* In an ideal world, your sous vide bags should never float because they should never have air in them. You should try to reseal or displace the air before you resort to weighting down a bag. Air is an insulator, and causes the cook to be less precise. If your temperature is near the danger zone (130F), this could even potentially mean dangerous bacterial growth inside the bag.
What to Buy
Somewhat ironically, both of our essential accessories aren't truly necessary. But because they provide the most optimal sous vide experience, as well as the potential for other uses in the kitchen and elsewhere, we enthusiastically recommend the vacuum sealer and the torch (or Searzall) as essentials for your sous vide cooking.
The big trend in sous vide these days is using food storage bags and the "water displacement method" to remove air from the bag. (See this short youtube video from Serious Eats if you're not familiar with it.) With this method, you submerge the filled bag in the water bath slowly, letting the water pressure push the air to the surface, then seal the bag. Yes, this works, and it saves you the cost of a vacuum sealer. But it's a sub-optimal method, and here's why:
- You'll never remove as much air with the displacement method as you will using a quality vacuum sealer, so your results won't be as predictable. (Sous vide works best when there is no air in the bag to insulate food.)
- Because it's hard to get all the air out, storage bags are more prone to float in the water bath. Floating bags are a no-no with sous vide because food won't cook evenly (which is the whole point!). Air pockets can even result in dangerous bacterial growth if you're cooking near the danger zone (130F).
- Storage bags aren't as durable as vacuum bags, so they're more prone to punctures and seam breakage while in the water bath. This is especially true for long cooks (more than a couple of hours).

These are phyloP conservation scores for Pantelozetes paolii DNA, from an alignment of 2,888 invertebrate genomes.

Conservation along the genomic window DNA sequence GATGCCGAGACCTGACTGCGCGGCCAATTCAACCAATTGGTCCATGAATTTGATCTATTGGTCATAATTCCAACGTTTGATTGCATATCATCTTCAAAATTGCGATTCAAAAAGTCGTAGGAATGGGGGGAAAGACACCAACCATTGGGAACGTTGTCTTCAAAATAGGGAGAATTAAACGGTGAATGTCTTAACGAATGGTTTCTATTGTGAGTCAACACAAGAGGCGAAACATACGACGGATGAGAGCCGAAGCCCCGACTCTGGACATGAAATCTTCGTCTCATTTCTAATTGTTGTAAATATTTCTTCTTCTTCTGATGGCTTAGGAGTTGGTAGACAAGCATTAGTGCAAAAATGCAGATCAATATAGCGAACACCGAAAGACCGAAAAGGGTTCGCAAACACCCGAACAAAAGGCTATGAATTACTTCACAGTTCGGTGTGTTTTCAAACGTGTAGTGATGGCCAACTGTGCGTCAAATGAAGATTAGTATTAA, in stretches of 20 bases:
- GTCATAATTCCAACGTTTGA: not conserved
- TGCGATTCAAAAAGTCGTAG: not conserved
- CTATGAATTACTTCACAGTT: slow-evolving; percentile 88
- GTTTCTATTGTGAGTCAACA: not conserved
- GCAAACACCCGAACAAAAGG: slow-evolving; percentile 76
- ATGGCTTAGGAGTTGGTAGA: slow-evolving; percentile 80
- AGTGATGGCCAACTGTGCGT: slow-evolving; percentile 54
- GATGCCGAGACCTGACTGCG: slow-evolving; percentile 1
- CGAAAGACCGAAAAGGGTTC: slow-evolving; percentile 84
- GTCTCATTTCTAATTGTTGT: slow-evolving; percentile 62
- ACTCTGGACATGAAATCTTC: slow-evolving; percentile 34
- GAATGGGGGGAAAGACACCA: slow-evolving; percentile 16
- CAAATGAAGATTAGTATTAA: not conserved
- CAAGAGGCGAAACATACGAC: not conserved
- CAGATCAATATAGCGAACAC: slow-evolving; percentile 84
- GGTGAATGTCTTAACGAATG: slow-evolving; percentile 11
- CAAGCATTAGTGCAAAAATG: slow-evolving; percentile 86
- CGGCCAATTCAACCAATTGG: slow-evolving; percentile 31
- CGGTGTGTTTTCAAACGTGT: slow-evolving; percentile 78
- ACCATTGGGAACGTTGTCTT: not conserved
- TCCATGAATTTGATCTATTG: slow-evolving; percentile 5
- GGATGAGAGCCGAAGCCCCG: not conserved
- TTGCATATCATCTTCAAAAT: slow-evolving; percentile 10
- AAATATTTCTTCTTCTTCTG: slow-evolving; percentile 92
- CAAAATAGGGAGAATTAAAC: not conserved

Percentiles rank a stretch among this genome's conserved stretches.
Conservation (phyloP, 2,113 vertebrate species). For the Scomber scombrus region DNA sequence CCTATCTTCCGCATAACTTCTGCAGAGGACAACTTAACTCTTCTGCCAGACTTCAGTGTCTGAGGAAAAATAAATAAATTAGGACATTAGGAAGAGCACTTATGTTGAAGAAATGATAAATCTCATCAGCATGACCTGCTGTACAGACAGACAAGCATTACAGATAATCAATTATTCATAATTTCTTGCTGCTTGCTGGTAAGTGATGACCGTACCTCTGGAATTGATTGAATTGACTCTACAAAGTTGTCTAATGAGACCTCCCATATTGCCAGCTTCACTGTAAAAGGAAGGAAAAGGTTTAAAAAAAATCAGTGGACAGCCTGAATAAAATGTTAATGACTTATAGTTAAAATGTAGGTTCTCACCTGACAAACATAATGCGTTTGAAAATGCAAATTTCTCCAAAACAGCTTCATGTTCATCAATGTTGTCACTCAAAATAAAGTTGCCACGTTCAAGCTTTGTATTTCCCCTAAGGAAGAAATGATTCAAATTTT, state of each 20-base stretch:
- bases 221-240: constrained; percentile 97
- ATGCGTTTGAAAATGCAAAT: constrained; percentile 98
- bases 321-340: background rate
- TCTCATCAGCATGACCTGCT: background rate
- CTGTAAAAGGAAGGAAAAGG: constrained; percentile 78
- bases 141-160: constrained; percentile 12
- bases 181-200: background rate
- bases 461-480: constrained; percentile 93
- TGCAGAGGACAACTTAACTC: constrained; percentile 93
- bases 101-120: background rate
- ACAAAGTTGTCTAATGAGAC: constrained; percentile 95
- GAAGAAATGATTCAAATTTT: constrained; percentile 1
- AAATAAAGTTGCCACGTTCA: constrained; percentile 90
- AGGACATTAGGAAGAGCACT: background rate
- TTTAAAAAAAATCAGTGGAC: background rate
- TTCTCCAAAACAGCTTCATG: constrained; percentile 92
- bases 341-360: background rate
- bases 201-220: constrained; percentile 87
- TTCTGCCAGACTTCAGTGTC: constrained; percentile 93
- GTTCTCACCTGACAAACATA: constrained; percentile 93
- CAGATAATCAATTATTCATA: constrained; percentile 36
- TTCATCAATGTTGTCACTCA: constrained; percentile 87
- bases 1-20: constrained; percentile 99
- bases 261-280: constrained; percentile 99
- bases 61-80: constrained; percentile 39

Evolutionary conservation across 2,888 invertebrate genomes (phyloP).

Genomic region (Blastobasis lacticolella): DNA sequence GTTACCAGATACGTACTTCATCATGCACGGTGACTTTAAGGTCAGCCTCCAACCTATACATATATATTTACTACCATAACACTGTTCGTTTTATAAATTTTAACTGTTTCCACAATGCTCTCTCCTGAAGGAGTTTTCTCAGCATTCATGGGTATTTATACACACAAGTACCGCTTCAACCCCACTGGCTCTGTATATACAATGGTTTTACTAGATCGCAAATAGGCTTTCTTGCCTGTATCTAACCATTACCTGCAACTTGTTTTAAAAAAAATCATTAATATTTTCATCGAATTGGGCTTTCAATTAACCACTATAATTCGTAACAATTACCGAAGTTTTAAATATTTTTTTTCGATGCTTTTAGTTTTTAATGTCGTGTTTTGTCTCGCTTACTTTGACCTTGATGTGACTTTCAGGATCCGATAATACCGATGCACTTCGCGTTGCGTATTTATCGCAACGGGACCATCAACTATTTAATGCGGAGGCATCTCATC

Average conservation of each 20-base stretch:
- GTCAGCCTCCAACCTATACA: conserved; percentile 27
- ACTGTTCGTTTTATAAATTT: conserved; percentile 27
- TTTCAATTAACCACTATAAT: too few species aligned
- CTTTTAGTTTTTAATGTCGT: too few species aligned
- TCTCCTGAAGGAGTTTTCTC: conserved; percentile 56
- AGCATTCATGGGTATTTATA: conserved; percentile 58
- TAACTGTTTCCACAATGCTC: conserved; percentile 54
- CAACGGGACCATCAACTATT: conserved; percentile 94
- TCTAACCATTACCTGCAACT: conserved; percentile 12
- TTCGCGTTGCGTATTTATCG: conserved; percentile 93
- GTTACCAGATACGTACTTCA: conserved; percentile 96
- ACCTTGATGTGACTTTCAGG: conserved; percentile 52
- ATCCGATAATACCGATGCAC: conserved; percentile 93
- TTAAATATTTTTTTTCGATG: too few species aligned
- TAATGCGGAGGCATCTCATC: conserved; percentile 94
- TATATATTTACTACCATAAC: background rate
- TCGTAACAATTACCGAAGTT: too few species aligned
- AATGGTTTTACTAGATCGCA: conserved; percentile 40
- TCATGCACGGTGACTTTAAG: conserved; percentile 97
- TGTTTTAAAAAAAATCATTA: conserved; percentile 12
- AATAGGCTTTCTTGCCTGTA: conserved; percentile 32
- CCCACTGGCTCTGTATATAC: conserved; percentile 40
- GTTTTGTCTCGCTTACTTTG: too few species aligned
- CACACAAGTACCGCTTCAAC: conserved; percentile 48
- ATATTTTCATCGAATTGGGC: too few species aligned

- You can't trust the seal on storage bags like you can on a vacuum-sealed bag, so you often have to clip the bag to the rim of the sous vide container to prevent it from leaking.
Additionally, with a vacuum sealer you can save time and money and make your life easier. Here's how:
- Buy meat in bulk and store in your freezer. Vacuum-sealed food can last up to 5 times as long as non-vacuum sealed food. And no freezer burn!
- If you add seasoning to meat before you vacuum seal, it's ready to pop into your sous vide machine straight from the freezer. This makes dinner prep easy and reduces packaging waste, as well.
- Uses for a vacuum sealer extend way beyond sous vide--for that matter, they even go beyond the kitchen. Vacuum seal meat for a fast marinade; vacuum seal dry goods for longer shelf life; vacuum seal medical supplies to keep them sterile; vacuum seal clothes to maximize storage space--you'll be amazed at the uses you find for your vacuum sealer!
Or check out our favorites on Amazon:
For home users, it's tough to beat VacMaster's VP112S, which is lighter than most other chamber vacs and can fully open under an upper cabinet:
Buy the VacMaster VP112S Chamber Sealer on Amazon:
See the Weston Pro 2300 edge sealer on Amazon: Extra long sealing bar, super heavy duty construction, and replaceable parts make this our favorite overall edge sealer. Gets rave reviews on Amazon, too.
Buy the Weston Pro 2300 Vacuum sealer on Amazon:
See the FoodSaver FM2000 entry level vacuum sealer on Amazon: This entry level sealer will help you save money on bags and use less plastic because it uses 40% less bag for sealing than other FoodSaver sealers. Comes with assorted bags and accessory hose.
Buy the foodsaver fm-2000 vacuum Sealer on Amazon:
The biggest issue when doing proteins with sous vide, especially those expensive cuts of steak, is how to finish them. There is no browning with sous vide cooking, so that step has to be done after you remove the steaks (we'll use these as our example) from the water bath and before serving. It's particularly important with steak because part of what makes a steak so delicious is its browned, crispy exterior. (The Maillard reaction, as the browning is known.)